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In the race for foreign investment, can India gain from China’s loss?

(ATF) Global value chains are expected to diversify away from China in the aftermath of the Covid-19 pandemic and the US-China trade war and India is hoping to position itself as an alternative manufacturing destination and unleash a wave of economic growth.

It is inevitable that global investors will undertake a comparison between the foreign direct investment (FDI) environment in the two countries. In the past five years, India has improved its ranking by 79 positions from 142nd to 63rd in the World Bank’s flagship Doing Business index.

Is this sufficient to attract FDI? Statistics reveal a different story as India only managed to attract $49 billion of FDI in 2019 compared with $75 billion received by Brazil. Much like China, FDI in India is concentrated in a few regions, but there is a heavy tilt away from manufacturing.

China’s experience in attracting FDI is acknowledged to be effective notwithstanding concerns over neglect of labour and environmental standards. It has experimented with a wide range of strategies that have together managed to maintain consistent growth over three decades, achieve relatively better geographical and sectoral spread than India, and most importantly help make China a global manufacturing powerhouse.

It follows that India can borrow of the successful strategies adopted by China to improve its FDI game.

The first lesson that China offers is that import substitution industrialisation has little chance of success. This should serve as ample warning to forces within India that seek to place excessive reliance on the recently unveiled Atmanirbhar Bharat campaign encouraging Indian “self-reliance”.

Political sincerity is required to tap FDI as a source of capital and technology. A hedging approach that balances between protectionism and free trade is fraught with danger as it can cast doubts in the minds of investors.

China: different legal set-up, better SEZ incentives

China’s efforts to court foreign investors were greatly aided by an exclusive legal framework that exempted them from the vagaries of the mainstream legal system. The Indian legal system follows the principle of national treatment and forbids preferential treatment to foreign investors thus losing out on an invaluable tool to attract FDI that China leveraged for several decades.

Special economic zones (SEZs) were an important conduit for FDI in China. In these demarcated administrative zones, foreign investors could enjoy preferential financial, investment and trade privileges. Inexpensive land, tax holidays, rapid customs clearance, tax exemption on imported raw material and exported finished products, relaxed political interventions, among other such policies, became central to attracting FDI.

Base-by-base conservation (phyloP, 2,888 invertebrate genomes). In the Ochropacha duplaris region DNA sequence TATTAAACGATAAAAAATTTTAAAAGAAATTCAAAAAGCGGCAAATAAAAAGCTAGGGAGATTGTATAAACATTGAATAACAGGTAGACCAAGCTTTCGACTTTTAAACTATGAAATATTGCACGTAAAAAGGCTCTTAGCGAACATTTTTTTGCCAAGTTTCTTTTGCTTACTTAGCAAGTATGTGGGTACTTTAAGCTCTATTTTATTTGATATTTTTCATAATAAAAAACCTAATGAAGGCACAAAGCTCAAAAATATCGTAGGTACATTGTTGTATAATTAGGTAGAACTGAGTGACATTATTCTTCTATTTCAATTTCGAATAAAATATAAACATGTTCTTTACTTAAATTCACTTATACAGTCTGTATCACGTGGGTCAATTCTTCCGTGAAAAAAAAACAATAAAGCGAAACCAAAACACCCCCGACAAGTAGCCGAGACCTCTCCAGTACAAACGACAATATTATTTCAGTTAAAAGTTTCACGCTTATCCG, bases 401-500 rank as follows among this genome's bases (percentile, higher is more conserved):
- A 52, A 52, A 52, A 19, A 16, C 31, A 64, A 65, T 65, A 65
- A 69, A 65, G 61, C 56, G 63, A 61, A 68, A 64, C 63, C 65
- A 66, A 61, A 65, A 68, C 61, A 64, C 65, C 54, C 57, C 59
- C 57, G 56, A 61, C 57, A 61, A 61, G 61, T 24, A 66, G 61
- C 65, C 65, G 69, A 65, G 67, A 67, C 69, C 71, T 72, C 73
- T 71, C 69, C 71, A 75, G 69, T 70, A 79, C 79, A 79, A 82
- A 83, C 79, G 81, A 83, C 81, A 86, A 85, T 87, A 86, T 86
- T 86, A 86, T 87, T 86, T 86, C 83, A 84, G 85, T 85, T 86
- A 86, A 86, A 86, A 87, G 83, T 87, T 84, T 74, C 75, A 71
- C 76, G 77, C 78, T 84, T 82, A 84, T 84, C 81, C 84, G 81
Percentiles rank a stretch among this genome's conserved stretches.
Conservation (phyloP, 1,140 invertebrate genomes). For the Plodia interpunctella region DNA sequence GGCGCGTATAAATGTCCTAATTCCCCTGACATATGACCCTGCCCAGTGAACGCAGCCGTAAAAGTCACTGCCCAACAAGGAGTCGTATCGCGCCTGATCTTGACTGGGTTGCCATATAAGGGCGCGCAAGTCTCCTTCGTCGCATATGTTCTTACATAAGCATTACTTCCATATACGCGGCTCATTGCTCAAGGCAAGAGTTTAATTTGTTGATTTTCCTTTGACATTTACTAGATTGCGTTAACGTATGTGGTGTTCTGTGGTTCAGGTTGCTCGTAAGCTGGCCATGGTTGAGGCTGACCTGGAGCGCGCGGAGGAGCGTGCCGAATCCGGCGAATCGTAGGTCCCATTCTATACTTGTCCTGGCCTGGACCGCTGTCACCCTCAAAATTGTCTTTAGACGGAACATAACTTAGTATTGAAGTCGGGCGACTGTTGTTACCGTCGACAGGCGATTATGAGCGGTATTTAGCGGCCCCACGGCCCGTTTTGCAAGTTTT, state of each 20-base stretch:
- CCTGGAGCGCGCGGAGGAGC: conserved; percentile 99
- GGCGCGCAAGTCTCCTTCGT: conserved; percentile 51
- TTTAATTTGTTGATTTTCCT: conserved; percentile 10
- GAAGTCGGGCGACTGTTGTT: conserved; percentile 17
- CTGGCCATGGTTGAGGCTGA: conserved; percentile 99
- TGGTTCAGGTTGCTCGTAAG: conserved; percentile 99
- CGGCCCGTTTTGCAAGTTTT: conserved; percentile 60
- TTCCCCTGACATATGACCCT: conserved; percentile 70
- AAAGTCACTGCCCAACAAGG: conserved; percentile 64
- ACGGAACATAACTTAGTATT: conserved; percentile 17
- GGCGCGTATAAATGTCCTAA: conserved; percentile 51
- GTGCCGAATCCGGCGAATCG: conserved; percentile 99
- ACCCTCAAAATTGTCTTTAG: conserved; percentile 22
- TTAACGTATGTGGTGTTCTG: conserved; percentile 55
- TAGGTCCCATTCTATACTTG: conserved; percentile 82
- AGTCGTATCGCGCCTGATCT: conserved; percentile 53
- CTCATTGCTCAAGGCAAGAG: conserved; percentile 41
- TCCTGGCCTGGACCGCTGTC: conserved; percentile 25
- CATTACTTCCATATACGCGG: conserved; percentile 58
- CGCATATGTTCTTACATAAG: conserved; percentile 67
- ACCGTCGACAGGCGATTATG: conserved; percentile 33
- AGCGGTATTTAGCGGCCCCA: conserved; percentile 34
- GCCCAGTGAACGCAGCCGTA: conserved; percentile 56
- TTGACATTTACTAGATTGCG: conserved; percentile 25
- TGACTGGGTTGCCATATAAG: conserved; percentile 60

India introduced a formal framework for establishment of Special Economic Zones in 2006 and has accorded approvals for the establishment of 426 SEZs up to date. Out of these only 262 are operational and 142 of these cater to the information technology (IT) and IT services (ITES). This leaves plenty of scope for improvement to make SEZs export hubs for manufacturing clusters.

Technology for access

Domestic linkages of FDI is another area in which China has excelled. After 1978, the idea of employing market access as a bargaining chip in exchange for advanced technology from foreign sources gradually rose to the top of the China’s national economic policy.

The law stipulated not only that the technology and machinery contributed by the foreign investors should be advanced and appropriate to China’s needs but it also contained a warning to foreign investors that they will be required to compensate their Chinese joint venture partner if it was discovered that they had injected outdated technology or machinery into their joint ventures.

This paved the way for a recurring financial notion of trading market access for technology in two ways: firstly, foreign investors were willing to pay for the cost of entrance by transferring part of their advanced technology and secondly, the Chinese side could gain bargaining leverage over foreign investors by approving their entrance to the domestic market.

Since India largely equated FDI reform to liberalisation of sectoral limits there has never been an incentive for foreign investors to consciously partner with domestic companies. Unlike China, India has never had a statutory framework to govern relationships between foreign investors and their domestic partners.

Local governments in China played an important role in attracting FDI. Large multinationals were targeted because they could improve economic and technology indicators, at a speed incomparable with smaller companies. These firms were regarded as the “dragon’s head enterprises”. In India, the ability of state governments to incentivise FDI is limited due to the distribution of legislative powers under the constitution.

Too little differentiation